Types Of Nail Polish Remover
What's in this article
Generally there are two types of nail polish remover. Those which contain Acetone and those that do not – these are called Acetone Free.
However, if you are out of remover and you really need some, then there are also some items you’ll find around the house that you can use.
Acetone nail polish removers usually remove polish quicker.
They are also great for removing glitter and for cleaning up after applying polish.
But it does have it’s drawbacks. This type of remover will dry out your natural nails, cuticles and surrounding skin.
It will also melt plastic and Styrofoam – so keep this in mind if you are tipping some into a container for cleaning up.
Acetone Free nail polish removers are less drying to your nails and cuticles. And they will generally not smell as nasty as ones containing Acetone.
But depending on the brand you buy it may take a little longer to remove polish. If you have brittle nails, then this remover will definitely be kinder to your nails.
Out Of Remover – Did You Know You Can Use…
I did a little research on removing nail polish. And if you are out of remover and really need to remove your polish there are a few ways you can do this.
Paint a clear coat on and then wipe it off immediately
I tried these three and all worked. Here are some before and after shots that I took.
I had a base coat and two coats of the main color on at the time.
I picked this color as it usually smears all over the place when I use a normal remover and I wanted to see how well these alternatives would work.
I was pleasantly surprised. All did a reasonable job of removing the polish.
And my nails didn’t seem too worse for wear afterwards.
Starting from the top finger – I used a top coat polish. Then I tried perfume on the middle one. And finally, hairspray on the last.
To remove the clear coat I used a wet wipe. I had to apply a couple of coats, but in the end it removed all of the polish.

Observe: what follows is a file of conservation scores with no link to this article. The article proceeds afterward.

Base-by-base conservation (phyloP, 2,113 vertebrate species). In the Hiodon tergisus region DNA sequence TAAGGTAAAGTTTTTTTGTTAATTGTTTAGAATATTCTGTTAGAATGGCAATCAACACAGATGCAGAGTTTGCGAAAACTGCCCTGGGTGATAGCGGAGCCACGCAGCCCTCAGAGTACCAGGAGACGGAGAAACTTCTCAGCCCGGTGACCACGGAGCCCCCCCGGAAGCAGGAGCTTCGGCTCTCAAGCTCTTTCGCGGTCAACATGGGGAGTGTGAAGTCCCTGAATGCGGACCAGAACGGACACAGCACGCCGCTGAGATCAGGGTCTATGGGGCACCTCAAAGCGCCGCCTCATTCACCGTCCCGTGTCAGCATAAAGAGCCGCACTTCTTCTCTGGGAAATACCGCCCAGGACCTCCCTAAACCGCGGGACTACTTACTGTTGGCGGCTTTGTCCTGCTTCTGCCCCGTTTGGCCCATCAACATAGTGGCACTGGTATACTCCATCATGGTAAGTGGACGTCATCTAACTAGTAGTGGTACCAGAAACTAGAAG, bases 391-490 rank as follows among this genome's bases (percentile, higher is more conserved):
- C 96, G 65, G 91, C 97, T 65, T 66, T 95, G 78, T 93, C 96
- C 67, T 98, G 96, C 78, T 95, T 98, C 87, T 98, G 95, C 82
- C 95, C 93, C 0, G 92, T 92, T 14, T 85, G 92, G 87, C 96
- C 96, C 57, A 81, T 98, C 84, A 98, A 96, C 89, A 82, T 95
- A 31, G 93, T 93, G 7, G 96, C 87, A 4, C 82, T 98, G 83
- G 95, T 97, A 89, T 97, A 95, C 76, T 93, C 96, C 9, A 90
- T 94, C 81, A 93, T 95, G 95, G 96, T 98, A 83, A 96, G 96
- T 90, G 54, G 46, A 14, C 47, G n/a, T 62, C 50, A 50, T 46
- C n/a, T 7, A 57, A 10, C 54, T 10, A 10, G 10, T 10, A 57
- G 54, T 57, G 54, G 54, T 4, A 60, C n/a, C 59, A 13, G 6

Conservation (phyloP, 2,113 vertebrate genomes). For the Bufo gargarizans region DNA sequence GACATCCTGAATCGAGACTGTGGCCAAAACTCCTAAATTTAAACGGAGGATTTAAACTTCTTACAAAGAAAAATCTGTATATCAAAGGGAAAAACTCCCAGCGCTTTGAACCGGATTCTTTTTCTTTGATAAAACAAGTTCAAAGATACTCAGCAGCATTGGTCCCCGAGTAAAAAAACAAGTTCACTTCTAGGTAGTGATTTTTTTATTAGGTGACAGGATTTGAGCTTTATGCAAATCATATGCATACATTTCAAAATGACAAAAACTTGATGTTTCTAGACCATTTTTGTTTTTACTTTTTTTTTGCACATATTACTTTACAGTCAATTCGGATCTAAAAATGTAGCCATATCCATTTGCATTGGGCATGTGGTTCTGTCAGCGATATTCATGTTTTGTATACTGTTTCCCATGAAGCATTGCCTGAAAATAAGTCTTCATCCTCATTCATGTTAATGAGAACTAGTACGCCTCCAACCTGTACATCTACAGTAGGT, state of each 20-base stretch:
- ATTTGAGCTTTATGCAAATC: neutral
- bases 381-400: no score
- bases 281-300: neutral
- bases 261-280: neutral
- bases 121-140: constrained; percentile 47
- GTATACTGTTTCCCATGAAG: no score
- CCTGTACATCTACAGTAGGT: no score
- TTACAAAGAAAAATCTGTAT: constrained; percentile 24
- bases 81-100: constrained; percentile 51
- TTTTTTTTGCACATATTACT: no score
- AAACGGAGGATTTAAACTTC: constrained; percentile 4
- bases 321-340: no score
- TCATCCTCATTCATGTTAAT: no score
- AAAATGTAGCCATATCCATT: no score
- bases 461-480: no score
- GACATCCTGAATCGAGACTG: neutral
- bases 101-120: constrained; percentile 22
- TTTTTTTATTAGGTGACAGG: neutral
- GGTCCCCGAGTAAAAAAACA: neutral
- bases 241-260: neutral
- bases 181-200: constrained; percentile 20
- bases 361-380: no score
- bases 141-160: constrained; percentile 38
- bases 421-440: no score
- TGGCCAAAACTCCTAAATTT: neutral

For the hair spray and perfume I used a cotton balls. This worked quickly and didn’t leave any polish behind. I would definitely recommend using these in an “emergency”.
A fourth option I found was to use hand sanitizer. Although I tried two different ones and neither worked at all.
Both were a lotion type consistency so maybe this was the problem. I wasn’t able to find one that seemed to be more like a liquid.
The other way I found was to use Rubbing Alcohol. But I didn’t have any of this around the house so I can’t confirm that this works.
After you have completed your nail art you can clean up around the base of your nail near the cuticle to get a nice neat line. Use an old eye make-up brush or a paint brush dipped in polish remover.
I find that an acetone one works best.
I usually dip the brush in the remover then squash the flat side of the brush against the side of the container a couple of times to remove the excess.
Then gently run the brush around your cuticle.
Large areas around your nail can be cleaned using a cotton bud soaked in remover.
If you are using a brush for clean-up, then the lid or a small dipping sauce dish are great to use for holding the polish remover.
Always make sure you have something close by to wipe up spilt remover. The ingredients in them love eating away at plastic or wood and they do so really quickly.
If you find that the opening on the bottle is big – transfer it to one with a smaller opening. It will last longer as you wont be wasting as much.
Remember to moisturize your cuticles after using a nail polish remover to rehydrate them.
Is Acetone Safe?
The question on whether Acetone is safe to use or not is one that is asked a lot.
I’ve not been able to find any information stating that it is not.
And at the time of writing this there does not appear to be any studies indicating that it is.